On Feb 1, as CPP leaders lauded the arrests, then-US Ambassador Charles Ray praised the government’s handing of the investigation.
Ray told reporters that the investigation had been “professional and proper” and that it was premature to label the killing political.
But not everyone involved in the investigation was as confident as the ambassador.
A legal official involved closely in the early stages of the Chea Vichea investigation, and who spoke recently on condition of anonymity for fear of retribution, said that at the time, it was obvious that Born Samnang and Sok Sam Oeun were not guilty.
The official outlined several reasons why, specifically, Born Samnang could not have committed the crime, despite now confessing to have been involved.
During his confession, Born Samnang’s account of how he killed Chea Vichea didn’t match what witnesses saw on Jan 22, the legal official said. Born Samnang told investigators he was 3 meters away when he shot the union leader, while witnesses said the killer was no more than a meter away. Born Samnang said he and Sok Sam Oeun drove south after firing his gun, but the police report said the killers drove north, as did newsstand owner Var Sothy, the official said. Other details, according to the official just didn’t add up. For example, Born Samnang claimed that he and Sok Sam Oeun counted and split up their share of the advance payment of $3,000 for the killing while they were fleeing the scene on motorcycle, he said. Born Samnang also confessed to first meeting Sok Sam Oeun at a party the night before the killing, the official said. “How could you trust someone you just met in a murder?” the official asked.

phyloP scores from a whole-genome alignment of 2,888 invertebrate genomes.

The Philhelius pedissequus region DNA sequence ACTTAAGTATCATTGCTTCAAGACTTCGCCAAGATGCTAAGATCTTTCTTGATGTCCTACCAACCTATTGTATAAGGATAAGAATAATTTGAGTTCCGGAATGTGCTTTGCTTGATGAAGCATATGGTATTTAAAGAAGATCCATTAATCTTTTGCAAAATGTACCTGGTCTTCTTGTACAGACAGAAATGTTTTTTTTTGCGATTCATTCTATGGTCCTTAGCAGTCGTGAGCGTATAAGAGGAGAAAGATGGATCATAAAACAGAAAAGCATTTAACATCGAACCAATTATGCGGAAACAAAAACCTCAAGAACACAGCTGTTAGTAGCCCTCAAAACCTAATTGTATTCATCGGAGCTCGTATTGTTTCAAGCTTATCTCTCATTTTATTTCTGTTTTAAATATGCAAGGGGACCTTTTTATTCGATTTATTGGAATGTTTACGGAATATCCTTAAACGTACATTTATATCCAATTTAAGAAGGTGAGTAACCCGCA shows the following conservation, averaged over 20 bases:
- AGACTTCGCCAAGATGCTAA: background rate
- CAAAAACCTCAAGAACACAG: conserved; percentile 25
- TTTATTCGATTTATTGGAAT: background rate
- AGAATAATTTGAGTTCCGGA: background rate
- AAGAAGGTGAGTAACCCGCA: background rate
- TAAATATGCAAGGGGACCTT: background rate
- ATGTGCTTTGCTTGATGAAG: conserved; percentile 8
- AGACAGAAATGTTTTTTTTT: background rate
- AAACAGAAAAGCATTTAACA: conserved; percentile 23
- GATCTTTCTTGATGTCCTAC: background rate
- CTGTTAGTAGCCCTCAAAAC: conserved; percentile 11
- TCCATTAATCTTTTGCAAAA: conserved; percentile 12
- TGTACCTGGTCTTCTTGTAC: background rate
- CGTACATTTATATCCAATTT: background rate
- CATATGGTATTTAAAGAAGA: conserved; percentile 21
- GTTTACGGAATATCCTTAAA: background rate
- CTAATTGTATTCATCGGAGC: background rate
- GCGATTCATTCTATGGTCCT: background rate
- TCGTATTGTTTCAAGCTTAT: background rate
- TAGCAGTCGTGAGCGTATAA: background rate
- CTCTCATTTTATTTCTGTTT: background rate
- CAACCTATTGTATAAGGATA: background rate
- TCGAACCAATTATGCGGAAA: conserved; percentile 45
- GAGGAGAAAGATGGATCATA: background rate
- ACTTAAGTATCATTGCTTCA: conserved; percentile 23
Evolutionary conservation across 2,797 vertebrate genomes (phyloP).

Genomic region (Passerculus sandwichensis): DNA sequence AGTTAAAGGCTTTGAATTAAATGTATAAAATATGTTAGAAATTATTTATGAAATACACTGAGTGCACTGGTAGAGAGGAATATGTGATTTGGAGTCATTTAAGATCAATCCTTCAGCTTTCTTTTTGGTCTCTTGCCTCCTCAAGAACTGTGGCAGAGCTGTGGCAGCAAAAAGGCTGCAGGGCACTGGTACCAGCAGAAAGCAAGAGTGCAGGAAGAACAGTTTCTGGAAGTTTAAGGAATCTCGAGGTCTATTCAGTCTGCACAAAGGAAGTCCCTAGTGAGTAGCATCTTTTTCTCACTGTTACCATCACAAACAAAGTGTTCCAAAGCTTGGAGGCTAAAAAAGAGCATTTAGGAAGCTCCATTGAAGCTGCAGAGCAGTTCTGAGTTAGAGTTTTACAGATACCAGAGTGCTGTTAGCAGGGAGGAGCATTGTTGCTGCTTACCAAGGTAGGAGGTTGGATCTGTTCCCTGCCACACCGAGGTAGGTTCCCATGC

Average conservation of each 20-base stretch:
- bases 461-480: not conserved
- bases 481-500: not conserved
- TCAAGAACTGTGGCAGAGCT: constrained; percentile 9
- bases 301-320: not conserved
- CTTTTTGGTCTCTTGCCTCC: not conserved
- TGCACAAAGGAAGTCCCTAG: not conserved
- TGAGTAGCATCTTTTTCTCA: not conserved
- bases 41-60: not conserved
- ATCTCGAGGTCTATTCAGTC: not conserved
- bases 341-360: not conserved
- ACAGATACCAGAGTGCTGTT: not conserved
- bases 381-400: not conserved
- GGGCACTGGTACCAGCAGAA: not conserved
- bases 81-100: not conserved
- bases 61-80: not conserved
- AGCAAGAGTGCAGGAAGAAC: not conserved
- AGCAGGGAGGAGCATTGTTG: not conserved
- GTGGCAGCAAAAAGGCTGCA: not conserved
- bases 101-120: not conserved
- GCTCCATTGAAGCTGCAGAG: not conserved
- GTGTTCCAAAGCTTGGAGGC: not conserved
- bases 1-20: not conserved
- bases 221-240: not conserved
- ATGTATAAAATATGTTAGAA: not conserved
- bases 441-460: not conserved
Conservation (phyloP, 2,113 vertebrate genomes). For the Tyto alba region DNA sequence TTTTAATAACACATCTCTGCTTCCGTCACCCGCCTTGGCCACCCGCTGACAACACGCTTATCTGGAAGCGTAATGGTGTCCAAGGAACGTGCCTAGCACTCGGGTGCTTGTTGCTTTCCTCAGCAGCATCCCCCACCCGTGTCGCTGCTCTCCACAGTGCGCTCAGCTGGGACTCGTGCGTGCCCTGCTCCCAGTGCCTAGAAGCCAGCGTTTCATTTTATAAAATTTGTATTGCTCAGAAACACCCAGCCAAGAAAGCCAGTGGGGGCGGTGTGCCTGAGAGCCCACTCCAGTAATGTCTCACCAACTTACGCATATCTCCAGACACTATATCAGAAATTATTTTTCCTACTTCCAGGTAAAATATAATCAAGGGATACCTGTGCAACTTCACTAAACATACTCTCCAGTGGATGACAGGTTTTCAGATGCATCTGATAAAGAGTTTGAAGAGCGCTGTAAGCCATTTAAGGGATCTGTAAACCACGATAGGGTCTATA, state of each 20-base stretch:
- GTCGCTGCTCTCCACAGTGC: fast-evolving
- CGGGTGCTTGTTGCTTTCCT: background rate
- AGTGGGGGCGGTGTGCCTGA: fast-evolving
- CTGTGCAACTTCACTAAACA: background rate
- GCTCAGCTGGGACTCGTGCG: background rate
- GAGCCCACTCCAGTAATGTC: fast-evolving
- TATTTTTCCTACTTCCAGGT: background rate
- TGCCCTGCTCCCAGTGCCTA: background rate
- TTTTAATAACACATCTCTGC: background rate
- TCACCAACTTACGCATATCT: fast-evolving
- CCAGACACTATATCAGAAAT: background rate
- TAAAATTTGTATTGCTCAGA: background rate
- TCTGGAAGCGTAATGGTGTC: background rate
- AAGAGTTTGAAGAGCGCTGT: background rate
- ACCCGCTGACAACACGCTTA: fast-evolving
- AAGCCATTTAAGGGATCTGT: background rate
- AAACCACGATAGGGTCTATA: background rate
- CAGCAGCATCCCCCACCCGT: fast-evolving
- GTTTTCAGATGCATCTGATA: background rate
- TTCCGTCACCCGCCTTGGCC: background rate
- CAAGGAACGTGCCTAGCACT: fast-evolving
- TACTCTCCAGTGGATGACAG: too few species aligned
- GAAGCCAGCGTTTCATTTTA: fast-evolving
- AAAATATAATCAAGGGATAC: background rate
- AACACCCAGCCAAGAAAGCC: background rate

And the Phnom Penh Municipal Court wasn’t convinced either.
On March 19, 2004 municipal court Investigating Judge Hing Thirith dismissed the case against Born Samnang and Sok Sam Oeun, citing a lack of evidence.
Hing Thirith apparently paid a price for his decision. Five days later he was removed from his position at the municipal court for judicial mistakes that were never clearly identified. He was transferred to the remote Stung Treng Provincial Court and remains there to this day.